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University of Salford

Geography

UCAS Code: F804

Bachelor of Arts (with Honours) - BA (Hons)

Entry requirements


96-112 UCAS points. At least two full A levels required. Geography preferred but not essential. A Pass in the practical element of Science A levels is required.

Only accepted alongside at least two full A levels.

96-112 UCAS points from a QAA Approved Level 3 Access to HE Diploma

Only acceptable alongside other A level equivalent qualifications.

GCSE/National 4/National 5

Grade C or 4 (or above) in GCSE Maths and English is required.

International Baccalaureate Diploma Programme

29

96-112 UCAS points from Higher Level.

Only acceptable alongside other A level equivalent qualifications.

Pearson BTEC Level 3 National Diploma (first teaching from September 2016)

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Only acceptable alongside other A level equivalent qualifications.

Pearson BTEC Level 3 National Extended Diploma (first teaching from September 2016)

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Only acceptable alongside other A level equivalent qualifications.

96-112 UCAS points from Higher Level.

UCAS Tariff

96-112
100%
Applicants receiving offers

About this course


Course option

3years

Full-time | 2019

Subject

Physical geographical sciences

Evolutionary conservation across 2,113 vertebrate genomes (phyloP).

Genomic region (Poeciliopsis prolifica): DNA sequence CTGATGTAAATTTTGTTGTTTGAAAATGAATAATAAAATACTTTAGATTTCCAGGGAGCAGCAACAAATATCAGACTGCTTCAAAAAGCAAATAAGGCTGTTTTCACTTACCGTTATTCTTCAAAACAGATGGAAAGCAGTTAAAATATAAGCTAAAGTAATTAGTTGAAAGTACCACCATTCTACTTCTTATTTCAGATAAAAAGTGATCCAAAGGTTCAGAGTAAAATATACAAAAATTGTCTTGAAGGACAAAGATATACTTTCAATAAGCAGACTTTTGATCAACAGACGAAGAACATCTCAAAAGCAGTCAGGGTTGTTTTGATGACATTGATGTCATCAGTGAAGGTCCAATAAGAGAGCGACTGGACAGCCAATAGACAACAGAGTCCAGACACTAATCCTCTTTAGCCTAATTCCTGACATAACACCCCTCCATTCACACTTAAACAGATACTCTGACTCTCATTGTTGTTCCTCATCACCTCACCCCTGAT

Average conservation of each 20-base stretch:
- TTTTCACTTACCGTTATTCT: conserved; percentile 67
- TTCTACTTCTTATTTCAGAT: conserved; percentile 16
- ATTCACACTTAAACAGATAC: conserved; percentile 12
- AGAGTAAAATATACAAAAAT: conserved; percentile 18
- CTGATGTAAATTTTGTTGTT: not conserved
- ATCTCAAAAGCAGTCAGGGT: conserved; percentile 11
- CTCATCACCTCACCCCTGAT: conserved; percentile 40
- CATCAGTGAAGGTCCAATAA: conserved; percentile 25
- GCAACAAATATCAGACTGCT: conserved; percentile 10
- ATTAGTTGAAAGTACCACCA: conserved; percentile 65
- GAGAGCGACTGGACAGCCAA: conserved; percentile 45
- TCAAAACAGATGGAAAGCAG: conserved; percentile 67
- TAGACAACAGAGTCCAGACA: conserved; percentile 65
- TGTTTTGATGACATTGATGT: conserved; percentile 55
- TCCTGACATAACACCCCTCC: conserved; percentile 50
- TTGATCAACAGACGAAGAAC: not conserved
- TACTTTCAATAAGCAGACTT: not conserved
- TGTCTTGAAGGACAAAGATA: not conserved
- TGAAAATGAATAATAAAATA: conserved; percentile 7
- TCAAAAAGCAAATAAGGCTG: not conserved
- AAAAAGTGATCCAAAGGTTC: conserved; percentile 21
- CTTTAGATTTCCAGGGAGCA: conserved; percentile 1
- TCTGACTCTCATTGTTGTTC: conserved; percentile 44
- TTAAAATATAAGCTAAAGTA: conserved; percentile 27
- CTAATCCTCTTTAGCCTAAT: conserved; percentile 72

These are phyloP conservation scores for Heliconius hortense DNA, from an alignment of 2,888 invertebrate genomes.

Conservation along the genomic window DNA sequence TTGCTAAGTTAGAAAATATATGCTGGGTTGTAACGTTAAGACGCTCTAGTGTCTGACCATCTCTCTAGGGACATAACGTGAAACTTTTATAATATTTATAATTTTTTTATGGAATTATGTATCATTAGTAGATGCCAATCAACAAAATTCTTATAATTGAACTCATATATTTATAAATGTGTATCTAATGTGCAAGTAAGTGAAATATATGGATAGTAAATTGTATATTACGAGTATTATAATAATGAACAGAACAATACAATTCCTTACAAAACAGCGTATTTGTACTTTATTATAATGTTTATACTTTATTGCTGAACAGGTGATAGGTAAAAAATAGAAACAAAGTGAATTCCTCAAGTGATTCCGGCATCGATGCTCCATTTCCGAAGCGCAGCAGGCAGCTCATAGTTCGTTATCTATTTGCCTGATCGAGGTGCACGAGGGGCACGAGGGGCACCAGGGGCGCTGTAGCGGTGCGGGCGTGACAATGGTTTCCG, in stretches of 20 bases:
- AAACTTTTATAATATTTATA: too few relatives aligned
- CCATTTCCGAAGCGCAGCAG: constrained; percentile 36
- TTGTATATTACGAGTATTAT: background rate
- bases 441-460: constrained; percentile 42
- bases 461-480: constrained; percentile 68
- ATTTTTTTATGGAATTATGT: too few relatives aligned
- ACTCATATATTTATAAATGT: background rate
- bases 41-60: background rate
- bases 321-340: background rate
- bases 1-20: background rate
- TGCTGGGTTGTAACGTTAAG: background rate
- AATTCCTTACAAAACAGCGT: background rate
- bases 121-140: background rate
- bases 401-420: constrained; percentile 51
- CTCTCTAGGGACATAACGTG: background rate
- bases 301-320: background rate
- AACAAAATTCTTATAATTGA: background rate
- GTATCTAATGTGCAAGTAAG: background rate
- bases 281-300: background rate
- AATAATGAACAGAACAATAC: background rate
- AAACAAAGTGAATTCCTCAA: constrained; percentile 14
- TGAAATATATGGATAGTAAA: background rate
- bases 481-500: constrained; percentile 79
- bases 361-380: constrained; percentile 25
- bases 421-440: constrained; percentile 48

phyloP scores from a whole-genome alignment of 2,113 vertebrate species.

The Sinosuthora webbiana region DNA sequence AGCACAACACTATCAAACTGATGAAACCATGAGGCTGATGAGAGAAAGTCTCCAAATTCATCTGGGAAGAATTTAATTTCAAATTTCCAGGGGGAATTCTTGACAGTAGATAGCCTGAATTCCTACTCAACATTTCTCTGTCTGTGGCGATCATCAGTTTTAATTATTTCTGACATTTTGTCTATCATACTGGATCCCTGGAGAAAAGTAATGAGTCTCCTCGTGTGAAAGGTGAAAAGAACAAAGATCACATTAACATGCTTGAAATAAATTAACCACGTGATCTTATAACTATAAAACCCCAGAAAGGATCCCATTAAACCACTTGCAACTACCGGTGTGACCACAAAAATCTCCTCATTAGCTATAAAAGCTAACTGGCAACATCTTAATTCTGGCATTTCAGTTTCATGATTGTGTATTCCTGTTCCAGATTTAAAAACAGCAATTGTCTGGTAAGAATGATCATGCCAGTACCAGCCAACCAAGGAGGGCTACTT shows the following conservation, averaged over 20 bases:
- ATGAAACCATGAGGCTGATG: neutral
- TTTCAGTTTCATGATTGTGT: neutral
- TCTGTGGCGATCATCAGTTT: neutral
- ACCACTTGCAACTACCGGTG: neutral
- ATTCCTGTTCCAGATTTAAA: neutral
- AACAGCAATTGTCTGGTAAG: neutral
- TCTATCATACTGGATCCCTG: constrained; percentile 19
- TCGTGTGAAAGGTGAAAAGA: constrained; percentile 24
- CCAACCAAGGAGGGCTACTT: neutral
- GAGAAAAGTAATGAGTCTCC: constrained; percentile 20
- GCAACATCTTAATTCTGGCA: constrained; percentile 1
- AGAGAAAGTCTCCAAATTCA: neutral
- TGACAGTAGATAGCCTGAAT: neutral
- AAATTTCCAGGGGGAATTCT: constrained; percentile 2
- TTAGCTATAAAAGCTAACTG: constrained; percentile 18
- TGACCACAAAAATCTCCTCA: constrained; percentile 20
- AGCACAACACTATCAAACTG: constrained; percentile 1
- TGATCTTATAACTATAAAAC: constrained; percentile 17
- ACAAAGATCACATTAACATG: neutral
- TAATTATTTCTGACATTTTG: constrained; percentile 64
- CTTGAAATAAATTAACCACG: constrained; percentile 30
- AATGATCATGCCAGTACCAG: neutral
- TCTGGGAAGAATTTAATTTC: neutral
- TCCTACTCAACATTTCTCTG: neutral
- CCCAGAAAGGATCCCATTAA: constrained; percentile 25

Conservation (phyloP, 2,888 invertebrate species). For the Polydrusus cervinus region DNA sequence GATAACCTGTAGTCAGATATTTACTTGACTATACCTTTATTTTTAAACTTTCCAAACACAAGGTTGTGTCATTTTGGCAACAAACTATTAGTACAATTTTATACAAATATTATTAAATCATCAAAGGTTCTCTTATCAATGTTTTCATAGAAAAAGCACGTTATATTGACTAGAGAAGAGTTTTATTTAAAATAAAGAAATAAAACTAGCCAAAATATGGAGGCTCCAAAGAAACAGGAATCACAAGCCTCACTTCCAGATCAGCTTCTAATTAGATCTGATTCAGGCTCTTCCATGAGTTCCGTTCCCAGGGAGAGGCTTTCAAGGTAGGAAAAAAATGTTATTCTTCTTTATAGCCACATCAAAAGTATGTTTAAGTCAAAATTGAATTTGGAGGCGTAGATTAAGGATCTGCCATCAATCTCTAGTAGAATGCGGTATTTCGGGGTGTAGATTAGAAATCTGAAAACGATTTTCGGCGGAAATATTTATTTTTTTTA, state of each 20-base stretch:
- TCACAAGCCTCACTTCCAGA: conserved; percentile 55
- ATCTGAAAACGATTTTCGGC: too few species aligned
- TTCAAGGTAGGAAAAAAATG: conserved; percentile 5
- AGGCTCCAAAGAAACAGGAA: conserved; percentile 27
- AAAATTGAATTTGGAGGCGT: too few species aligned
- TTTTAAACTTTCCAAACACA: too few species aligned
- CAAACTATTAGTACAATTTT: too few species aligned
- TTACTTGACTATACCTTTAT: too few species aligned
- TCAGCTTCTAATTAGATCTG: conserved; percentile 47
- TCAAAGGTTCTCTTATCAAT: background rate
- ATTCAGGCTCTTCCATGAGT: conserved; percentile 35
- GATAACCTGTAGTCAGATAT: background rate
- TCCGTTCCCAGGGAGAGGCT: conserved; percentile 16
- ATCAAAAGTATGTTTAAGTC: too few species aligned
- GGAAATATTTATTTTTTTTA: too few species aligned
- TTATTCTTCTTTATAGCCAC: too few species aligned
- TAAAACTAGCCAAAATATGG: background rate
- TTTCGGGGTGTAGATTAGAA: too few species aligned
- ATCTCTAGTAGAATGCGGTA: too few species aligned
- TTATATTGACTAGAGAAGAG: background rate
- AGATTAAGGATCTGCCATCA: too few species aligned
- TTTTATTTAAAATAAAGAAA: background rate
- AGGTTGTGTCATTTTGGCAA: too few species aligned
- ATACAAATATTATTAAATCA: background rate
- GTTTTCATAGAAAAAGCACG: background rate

In brief:Our Geography courses are ranked 27th in the UK and top 3 in the North West according to the Guardian University league tables 2018.Several free residential field course opportunities in the UK, Scandinavia and other international destination [modest administration fee may apply].You will be taught by internationally renowned academic staff.Part-time study option.Overseas study available.Work/industrial placement opportunity.International students can apply.The BA Geography programme enables you to explore the relationship between people and their environment at various spatial scales; it is primarily aimed at those interested in human geography. Situated in the centre of Greater Manchester, you will be able to study the effects of post-industrial decline and regeneration in the worlds first industrial city. This programme of study allows you to examine relationships between the global economy, society and environment in the developed and developing world, and to look at the development and sustainability of cities into the 21st century.At Salford you will experience small-group teaching in one of the UKs most student-centred universities. You will get all the support you need from friendly and accessible academic staff. Additionally you will benefit from weekly tutorials with your personal tutor, ensuring that you quickly get to know other students.Human geography themes covered generally include: the effects of climate change, food security, mobility, sustainability, demography, economic geography, planning and environmental impact assessment, urban living and quality of life. Study and IT skills are embedded in this programme, as is the use of computing facilities for data handling and Geographical Information Systems and Science (GIS) for environmental mapping and modelling. In addition, there are strong links between course content and staff research interests.If you are interested in specialising in physical geography, or a mixture of human and physical, then have a look at our BSc Geography course.